Academic options for such students include Annexes available at both Ellerton and Charles F. Broomes Primary Schools, and the Ann Hill School.

Special Needs

                              Students who need an enlarged print on the paper or extra time due to medical conditions should submit a request at the same time they submit their choice of school forms. A maximum of 15 minutes extra will be given to dyslexic students.

Illness

                              If a child is ill and cannot attend the examination, arrangements will be made for the child to sit an alternative exam. If the child becomes ill after the first 30 minutes of the examination, the child will be marked as present and the completed exam paper will be evaluated to determine a grade.

 BSSEE Choice of Schools Form

Choice of School Forms

                              As can be seen in the form above, when selecting schools, parents have two open options from anywhere in the island and up to seven choices from their zone. These zones are as follows:

Zone 1 – Parishes of St. Lucy, St. Peter, St. James and parts of St. Thomas (west of Highway of 2A) and parts of St. Michael (please see 2014 Guide for more details)

·        Alexandra

·        Alma Parris

·        Coleridge & Parry

·        Darryl Jordan Secondary (formerly St. Lucy Secondary)

·        Ellerslie

·        Frederick Smith Secondary (formerly St. James Secondary)

·        Queen’s College

·        Springer Memorial (girls only)

·        St. Leonard’s Boys (boys only)

Zone2 – Parishes of St. Andrew, St. Joseph, St. George, St. Thomas (east of Highway 2A) and parts of St. Michael (please see 2014 Guide for more details)

·        Alleyne

·        Combermere

·        Grantley Adams

·        Harrison College

·        Parkinson Memorial

·        Springer Memorial (girls only)

·        St. George Secondary

·        St. Leonard’s Boys’ (boys only)

·        The Lester Vaughan School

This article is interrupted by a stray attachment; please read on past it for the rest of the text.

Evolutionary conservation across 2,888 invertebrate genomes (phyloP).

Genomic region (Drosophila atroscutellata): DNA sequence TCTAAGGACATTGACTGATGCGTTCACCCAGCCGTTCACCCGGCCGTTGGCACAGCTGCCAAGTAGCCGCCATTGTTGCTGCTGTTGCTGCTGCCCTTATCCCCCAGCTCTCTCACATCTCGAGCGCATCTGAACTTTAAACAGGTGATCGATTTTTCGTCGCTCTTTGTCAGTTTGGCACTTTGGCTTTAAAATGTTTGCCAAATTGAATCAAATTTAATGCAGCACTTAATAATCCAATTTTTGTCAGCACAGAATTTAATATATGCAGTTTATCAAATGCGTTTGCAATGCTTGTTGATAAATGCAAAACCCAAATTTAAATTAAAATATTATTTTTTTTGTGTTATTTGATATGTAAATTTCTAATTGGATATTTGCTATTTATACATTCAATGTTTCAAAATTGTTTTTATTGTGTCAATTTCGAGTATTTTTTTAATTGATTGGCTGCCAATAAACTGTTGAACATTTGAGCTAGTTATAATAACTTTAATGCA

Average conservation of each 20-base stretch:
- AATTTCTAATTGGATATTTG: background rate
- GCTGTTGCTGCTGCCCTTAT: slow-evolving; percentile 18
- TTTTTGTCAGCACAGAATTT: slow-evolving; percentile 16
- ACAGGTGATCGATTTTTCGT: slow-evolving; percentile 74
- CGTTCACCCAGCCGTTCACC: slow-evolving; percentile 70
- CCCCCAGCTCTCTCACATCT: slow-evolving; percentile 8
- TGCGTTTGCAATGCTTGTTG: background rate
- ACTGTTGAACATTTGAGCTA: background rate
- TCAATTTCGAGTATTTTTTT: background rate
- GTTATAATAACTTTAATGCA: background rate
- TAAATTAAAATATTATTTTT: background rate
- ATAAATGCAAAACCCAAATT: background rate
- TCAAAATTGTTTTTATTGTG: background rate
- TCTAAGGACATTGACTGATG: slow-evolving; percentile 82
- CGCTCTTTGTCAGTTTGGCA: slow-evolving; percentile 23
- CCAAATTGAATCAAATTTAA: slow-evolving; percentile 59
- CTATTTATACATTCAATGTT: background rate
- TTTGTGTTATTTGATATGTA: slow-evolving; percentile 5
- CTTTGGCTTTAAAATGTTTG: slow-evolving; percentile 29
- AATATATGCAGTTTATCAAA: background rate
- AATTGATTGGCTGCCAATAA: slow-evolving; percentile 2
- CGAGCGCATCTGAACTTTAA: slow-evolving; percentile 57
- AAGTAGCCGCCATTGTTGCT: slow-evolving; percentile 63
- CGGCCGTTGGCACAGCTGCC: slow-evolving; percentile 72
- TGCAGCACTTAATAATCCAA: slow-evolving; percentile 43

Zone 3 – The parishes of St. John, St. Philip and Christ Church

·        Christ Church Foundation

·        Deighton Griffith

·        Graydon Sealy Secondary (formerly Garrison)

·        The Lodge School

·        Princess Margaret

·        Springer Memorial (girls only)

·        St. Leonard’s Boys’ (boys only)

·        The St. Michael School

                              The zone is based on one’s mailing address and it is illegal to change the address to get into a different zone. Allocations are done by computer so be sure that the schools that are truly desired for your child are your first choices. The computer is programmed to select based on the order of the choices, the score of the examination, and the criterion that 30% of a school’s allocation must be from its zone. Once a school’s quota has been filled, the computer moves on to the next option, so choose carefully. Also, do not choose Bursary unless you can pay private school tuition. The bursary amount is a mere $125 a term.

                              There is an attempt by the Ministry of Education to eradicate the notion that there is any difference among the schools. Furthermore, it is purported that it should not matter where a child goes to school since any school is one where one’s child will be taught. I understand their well-intentioned efforts, however, in my opinion, that concept is quashed by the existence of cut-off marks. A disparity in cut-off marks suggests a hierarchical structure which puts students of similar academic abilities together. Therefore, if one’s child consistently scores 95% in English and Mathematics, should that child go to a school with a cut-off mark of 50% because that is the school closest to him/her?